are you currently or planning to join a bee club?
 

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Discussion Starter · #12 ·
10 frame double deeps. One hive has maybe half the top frames drawn out, and the second hive has no frames drawn out in the top box. We are in the fall flow right now with goldenrod and aster, but their honey reserves are very low maybe 4 or 5 frames per hive. I am feeding currently to try and boost their honey stocks.

As far as overwintering, the one with the drawn top box I will leave as is, the second hive with no drawn comb in the top box probably makes the most sense to remove the top box?
 

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I’m in SE Tennessee. Weather is probably a tad colder here over the winter. I have made it thru winter in single deeps. But not by choice. My rear end was puckered for 4 months 😜

I would remove any boxes that were not drawn out in terms of winter prep. I doubt there is a strong enough flow to result in the bees wanting to draw comb. But Charlotte is not Chattanooga. My experience has been to have at least 4 deep frames of food for them to survive the winter.

Say you come out in 2023 with 2 hives that are basically single deeps. If you split both evenly, then you’ll probably have four 5 frame hives. If between a good flow and possibly supplementing the bees, you can go into winter next year with four strong 10 frame hives. May even get a little golden goodness to boot.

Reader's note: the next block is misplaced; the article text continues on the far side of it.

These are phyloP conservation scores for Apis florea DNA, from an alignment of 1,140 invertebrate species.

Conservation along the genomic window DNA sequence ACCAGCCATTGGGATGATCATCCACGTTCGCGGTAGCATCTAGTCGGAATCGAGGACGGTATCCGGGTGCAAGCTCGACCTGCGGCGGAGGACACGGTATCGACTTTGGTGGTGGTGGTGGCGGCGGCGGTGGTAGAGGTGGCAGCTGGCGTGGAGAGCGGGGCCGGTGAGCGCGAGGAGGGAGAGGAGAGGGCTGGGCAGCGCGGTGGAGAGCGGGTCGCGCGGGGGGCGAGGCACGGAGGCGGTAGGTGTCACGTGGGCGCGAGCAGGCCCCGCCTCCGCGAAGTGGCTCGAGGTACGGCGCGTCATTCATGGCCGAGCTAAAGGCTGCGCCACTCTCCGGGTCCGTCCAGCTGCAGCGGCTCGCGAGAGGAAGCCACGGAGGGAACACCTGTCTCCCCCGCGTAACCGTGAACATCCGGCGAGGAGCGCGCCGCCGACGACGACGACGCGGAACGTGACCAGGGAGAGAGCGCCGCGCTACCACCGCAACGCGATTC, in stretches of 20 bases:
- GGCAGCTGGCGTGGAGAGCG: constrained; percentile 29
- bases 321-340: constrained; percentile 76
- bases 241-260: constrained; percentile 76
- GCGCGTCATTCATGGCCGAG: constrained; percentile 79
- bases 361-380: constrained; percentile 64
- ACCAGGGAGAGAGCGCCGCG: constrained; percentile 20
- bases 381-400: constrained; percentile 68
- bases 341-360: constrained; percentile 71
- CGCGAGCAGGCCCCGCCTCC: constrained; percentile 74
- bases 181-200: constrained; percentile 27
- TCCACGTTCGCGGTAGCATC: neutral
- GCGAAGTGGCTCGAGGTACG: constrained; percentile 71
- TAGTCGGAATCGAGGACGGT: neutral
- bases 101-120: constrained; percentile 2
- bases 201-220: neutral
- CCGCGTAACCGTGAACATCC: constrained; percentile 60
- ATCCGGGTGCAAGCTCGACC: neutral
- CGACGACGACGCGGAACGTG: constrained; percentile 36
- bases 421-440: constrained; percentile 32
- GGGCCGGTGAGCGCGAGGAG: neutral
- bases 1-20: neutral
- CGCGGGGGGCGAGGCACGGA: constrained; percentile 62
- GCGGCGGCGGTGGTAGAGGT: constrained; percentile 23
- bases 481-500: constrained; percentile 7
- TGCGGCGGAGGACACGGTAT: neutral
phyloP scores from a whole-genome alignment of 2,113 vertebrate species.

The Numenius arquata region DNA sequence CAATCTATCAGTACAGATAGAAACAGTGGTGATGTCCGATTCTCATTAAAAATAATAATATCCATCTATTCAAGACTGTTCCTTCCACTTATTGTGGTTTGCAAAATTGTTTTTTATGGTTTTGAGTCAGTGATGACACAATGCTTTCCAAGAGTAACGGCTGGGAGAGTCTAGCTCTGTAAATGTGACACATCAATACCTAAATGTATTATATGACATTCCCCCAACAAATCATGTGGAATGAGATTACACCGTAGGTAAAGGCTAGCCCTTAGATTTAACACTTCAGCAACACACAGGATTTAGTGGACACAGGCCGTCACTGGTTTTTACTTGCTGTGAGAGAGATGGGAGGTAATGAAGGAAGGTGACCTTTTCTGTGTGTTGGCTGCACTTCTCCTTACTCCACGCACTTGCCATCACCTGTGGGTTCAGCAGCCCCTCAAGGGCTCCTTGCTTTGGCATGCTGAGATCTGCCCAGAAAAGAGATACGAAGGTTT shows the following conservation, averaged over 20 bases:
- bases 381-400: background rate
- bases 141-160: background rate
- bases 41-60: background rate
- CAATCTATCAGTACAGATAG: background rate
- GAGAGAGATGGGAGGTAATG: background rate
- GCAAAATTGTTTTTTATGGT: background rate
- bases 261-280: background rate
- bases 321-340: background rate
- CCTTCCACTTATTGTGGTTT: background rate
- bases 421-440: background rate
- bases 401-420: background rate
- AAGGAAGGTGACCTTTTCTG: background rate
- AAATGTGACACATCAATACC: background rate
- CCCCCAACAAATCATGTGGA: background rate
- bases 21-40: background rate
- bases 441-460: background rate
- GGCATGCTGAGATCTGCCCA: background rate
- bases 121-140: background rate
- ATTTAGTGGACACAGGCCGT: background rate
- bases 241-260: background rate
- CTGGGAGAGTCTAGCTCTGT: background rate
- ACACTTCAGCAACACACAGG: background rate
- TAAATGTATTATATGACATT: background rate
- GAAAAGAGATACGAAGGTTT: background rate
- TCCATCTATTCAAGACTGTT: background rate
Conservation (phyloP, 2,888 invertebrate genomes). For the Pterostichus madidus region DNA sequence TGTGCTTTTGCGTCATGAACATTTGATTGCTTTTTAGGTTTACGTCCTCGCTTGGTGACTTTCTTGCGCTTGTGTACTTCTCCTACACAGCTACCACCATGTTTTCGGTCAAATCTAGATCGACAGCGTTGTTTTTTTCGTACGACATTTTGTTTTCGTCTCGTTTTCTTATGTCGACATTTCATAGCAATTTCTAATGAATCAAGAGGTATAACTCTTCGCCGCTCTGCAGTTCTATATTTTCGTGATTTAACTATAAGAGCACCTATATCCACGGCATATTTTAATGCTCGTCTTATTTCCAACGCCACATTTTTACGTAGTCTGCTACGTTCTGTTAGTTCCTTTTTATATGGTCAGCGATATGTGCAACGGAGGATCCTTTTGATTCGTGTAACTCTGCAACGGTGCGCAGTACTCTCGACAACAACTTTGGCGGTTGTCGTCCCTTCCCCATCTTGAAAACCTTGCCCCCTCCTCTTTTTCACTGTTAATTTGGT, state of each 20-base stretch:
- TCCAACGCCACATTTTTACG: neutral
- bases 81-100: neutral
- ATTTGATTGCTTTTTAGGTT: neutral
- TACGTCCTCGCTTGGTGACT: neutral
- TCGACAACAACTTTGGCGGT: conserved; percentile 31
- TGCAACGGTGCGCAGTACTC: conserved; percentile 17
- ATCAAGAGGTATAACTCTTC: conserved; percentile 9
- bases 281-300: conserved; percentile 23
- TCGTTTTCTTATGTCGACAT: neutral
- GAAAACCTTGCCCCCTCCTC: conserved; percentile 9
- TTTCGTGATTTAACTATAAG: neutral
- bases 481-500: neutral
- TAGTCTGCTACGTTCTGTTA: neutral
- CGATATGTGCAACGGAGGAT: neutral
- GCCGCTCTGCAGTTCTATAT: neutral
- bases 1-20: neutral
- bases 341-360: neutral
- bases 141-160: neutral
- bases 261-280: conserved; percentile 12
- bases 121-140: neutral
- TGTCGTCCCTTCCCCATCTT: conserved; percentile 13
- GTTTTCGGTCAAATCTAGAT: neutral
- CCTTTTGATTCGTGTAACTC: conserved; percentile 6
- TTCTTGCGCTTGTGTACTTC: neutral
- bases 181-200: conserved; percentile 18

Do the same in spring 2024 in addition to maybe getting a swarm or two in a box and you are at 10 hives. May be a year later than you want, but I would be pretty confident that those months go by quick and you will learn so much by managing the bees instead of managing problems.

All that said, you definitely can go balls to the wall and get to 10-12 hives next year. There is plenty of info on this website to assist you. But that is where a bee club would be so much more beneficial for you. To bounce things off someone in person is invaluable.

To have someone with years of experience making splits give you a hand and tell you if the hives are strong enough. Or if the weather is warm enough. Or if there are enough drones to get a mated queen.

I don’t doubt your desire or intellect one iota. And nothing I type is meant to ruffle your feathers. I’m a conservative beekeeper, so my path is the slow and steady. I like to know things and then apply them.

I sincerely wish you the best. You are about to have the time of you life.
 

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Second the Bob Binnie suggestion. Coincidentally he was our guest speaker yesterday evening. At some point splits were discussed: he expects 70% success getting queens mated. Assuming strong hives in spring, mathematically you can get to about five by splitting both three ways. Then combine back any that fail to make a queen. I personally would not try splitting smaller without more experience.